Train companies urgently need to address the misleading information they’re providing and comply fully with the law.

Have you tried claiming for out of pocket costs as a result of poor service? Does your train company meet your expectations, or do you think it could be doing more?

Email pictures of your train experience to us at: which.campaigns@which.co.uk

Comments

Some companies and even individuals will try to get away by doing any way they can to avoid paying what they should pay breaking the law until caught and then continuing to delay payments due for as long as they possibly can now using legal loopholes in the law Keep naming and shaming them Which

I am very pleased that Which? is taking this action.

Disgracefully, the advice given to passengers on the National Rail Enquiries website in respect of the National Conditions of Travel is as follows :

The Consumer Rights Act (CRA) applies to the rail industry from 1 October 20016 [sic]. The Train Companies’ existing processes for dealing with complaints and claims go beyond the requirements of the CRA, and remain the best way to access your rights. Please read the Consumer Rights Act FAQs for more details on what this means for you.”

This is weasel wording about accessing “your rights” but it gives the misleading impression that the remedies available from the train operating companies are better than those available under the CRA. It is only about the administrative processes for dealing with complaints and claims.

Most train companies have not yet woken up to the fact that the National Conditions of Travel have replaced the National Rail Conditions of Carriage.

Does this apply to all railway companies or only to those that were formerly nationalised?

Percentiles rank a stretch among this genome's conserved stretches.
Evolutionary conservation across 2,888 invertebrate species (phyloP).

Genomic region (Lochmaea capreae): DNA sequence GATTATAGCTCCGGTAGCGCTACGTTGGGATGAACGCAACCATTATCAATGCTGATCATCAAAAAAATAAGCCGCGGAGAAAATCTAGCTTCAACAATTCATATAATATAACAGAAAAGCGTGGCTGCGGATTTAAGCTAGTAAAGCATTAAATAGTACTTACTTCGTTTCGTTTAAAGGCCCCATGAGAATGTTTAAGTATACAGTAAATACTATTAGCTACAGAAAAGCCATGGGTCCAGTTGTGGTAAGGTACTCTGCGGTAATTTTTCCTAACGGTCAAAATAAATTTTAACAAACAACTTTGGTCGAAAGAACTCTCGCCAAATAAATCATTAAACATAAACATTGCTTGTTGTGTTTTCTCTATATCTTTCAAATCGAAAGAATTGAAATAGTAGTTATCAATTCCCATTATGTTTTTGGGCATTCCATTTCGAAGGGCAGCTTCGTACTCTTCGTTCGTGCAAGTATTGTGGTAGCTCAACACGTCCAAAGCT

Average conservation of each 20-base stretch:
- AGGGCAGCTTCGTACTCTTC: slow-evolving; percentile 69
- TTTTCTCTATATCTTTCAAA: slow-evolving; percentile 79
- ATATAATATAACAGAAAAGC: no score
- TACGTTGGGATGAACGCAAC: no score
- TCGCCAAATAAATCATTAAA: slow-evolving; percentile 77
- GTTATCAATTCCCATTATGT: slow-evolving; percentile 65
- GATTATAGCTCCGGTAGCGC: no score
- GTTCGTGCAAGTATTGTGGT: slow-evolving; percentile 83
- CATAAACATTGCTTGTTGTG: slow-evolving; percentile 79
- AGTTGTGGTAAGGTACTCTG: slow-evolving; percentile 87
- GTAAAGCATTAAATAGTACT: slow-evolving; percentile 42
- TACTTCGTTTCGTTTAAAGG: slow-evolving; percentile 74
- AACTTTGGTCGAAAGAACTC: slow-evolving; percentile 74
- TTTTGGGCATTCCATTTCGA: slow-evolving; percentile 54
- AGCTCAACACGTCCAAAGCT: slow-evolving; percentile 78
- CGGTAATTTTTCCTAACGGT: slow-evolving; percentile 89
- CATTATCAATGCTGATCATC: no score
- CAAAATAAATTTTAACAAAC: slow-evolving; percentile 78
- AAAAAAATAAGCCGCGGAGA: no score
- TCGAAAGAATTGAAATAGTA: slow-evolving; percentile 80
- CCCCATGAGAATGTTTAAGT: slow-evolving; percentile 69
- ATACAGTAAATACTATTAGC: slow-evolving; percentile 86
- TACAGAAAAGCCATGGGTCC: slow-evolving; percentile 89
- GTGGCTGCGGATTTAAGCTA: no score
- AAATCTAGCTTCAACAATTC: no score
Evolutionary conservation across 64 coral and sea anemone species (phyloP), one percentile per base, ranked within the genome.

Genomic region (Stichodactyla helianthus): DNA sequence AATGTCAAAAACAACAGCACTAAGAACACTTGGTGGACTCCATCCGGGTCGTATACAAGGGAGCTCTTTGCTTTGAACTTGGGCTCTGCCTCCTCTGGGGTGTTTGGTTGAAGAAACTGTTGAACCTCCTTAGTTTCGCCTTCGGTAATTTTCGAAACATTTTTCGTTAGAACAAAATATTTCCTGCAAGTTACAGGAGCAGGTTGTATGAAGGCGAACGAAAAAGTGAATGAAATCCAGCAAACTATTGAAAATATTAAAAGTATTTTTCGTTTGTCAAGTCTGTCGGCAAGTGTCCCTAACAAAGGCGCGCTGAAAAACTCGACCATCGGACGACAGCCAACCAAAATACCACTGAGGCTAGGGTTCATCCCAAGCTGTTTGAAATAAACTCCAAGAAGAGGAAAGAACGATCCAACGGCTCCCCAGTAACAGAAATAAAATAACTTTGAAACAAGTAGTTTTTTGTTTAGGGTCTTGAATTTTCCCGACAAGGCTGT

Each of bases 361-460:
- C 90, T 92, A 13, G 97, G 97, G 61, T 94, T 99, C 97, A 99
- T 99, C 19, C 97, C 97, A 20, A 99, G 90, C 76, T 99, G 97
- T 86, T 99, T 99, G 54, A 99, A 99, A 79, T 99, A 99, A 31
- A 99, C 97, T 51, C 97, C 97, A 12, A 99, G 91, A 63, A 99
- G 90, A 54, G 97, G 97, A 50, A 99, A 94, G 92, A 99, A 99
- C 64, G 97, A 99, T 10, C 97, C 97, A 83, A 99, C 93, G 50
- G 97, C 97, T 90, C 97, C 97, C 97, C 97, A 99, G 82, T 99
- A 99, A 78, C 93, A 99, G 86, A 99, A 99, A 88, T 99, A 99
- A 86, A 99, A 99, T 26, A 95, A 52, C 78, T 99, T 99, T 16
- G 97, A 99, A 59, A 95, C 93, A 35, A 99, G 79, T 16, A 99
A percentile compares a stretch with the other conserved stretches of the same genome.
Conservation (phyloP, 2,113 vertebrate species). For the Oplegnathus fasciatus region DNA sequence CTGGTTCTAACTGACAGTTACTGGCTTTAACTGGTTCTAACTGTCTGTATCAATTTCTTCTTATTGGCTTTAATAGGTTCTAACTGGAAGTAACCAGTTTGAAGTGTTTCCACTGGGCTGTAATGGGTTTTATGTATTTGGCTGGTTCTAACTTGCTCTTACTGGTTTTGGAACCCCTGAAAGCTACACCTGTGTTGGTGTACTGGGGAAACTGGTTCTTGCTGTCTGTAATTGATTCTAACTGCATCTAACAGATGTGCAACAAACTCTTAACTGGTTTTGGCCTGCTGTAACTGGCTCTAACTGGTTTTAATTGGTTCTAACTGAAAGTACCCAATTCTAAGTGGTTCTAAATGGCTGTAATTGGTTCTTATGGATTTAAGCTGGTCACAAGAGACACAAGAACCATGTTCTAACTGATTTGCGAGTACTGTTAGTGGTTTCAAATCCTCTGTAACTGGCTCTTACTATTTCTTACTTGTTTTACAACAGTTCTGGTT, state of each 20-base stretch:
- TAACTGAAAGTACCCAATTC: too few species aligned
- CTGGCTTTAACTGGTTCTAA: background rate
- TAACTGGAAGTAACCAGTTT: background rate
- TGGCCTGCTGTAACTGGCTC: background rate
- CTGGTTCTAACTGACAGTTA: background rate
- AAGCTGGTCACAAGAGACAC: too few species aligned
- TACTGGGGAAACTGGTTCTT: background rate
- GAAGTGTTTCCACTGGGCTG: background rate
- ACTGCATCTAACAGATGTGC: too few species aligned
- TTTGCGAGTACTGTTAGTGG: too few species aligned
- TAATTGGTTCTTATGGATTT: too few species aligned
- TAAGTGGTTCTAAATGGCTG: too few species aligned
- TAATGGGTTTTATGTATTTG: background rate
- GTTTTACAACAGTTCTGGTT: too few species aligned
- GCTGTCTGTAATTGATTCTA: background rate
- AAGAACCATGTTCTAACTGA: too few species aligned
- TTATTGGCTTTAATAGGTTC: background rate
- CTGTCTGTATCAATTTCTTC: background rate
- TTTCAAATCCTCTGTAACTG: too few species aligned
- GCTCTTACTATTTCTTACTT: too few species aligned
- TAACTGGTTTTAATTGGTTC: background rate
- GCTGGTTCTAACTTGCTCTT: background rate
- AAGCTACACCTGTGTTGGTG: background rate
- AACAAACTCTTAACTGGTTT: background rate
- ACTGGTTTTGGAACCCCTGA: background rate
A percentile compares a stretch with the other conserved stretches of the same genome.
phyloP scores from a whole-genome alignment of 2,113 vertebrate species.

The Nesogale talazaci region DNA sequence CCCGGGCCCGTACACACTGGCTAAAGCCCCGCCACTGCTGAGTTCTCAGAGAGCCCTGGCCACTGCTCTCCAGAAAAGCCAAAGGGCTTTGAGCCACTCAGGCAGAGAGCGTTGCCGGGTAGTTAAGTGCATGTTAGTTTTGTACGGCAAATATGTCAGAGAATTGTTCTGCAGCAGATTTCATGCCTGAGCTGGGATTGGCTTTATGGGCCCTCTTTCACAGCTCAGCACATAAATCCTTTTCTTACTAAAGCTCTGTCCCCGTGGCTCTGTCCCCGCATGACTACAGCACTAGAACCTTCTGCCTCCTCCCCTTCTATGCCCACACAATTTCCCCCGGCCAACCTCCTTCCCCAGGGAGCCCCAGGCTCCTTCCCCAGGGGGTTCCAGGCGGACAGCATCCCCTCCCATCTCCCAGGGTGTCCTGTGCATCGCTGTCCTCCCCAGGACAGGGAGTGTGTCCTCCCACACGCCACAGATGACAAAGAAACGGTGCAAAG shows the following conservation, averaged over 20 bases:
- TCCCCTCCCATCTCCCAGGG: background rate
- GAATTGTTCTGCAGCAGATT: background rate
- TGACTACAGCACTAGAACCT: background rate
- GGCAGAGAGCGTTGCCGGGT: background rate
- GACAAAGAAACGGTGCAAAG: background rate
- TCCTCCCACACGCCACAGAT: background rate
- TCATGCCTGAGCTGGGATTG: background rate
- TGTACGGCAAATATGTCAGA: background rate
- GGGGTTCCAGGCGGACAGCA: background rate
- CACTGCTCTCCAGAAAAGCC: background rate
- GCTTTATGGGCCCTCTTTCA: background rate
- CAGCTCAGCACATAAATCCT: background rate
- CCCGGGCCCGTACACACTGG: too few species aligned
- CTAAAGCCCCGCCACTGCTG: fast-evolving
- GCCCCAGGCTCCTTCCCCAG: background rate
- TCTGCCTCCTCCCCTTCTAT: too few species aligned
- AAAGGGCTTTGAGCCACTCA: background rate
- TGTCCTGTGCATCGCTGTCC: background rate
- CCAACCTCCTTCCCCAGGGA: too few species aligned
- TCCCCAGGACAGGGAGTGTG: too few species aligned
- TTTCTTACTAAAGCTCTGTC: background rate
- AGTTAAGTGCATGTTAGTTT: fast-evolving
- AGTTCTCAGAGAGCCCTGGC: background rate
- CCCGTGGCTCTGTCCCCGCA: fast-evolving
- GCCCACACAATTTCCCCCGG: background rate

There are some independent railway companies, a few of some antiquity; one claims to be the oldest railway company in the world.

As a piece of subordinate legislation under the Consumer Rights Act it applies to all train operating companies that operate public rail services whether they are franchised operators or open-access operators. Preserved railways and any other independent railways do not generally provide public rail services according to a contract with the government; they are outside the national complaint and compensation schemes so the regulations would not apply to them. Operators of private excursions and rail tours on the national rail network are not subject to the same scheme either. Independent railways would be able to have their own schemes if they wished but their own terms and conditions of carriage would probably exclude the same sort of rights that apply to the national rail train operating companies since there is no public service obligation. Services operated by Transport for London as London Overground are part of the national rail system, but London Underground services are not, even when they are running on the same [or parallel] tracks and calling at the same stations as national rail trains but their own conditions are comparable or superior to the national rail scheme.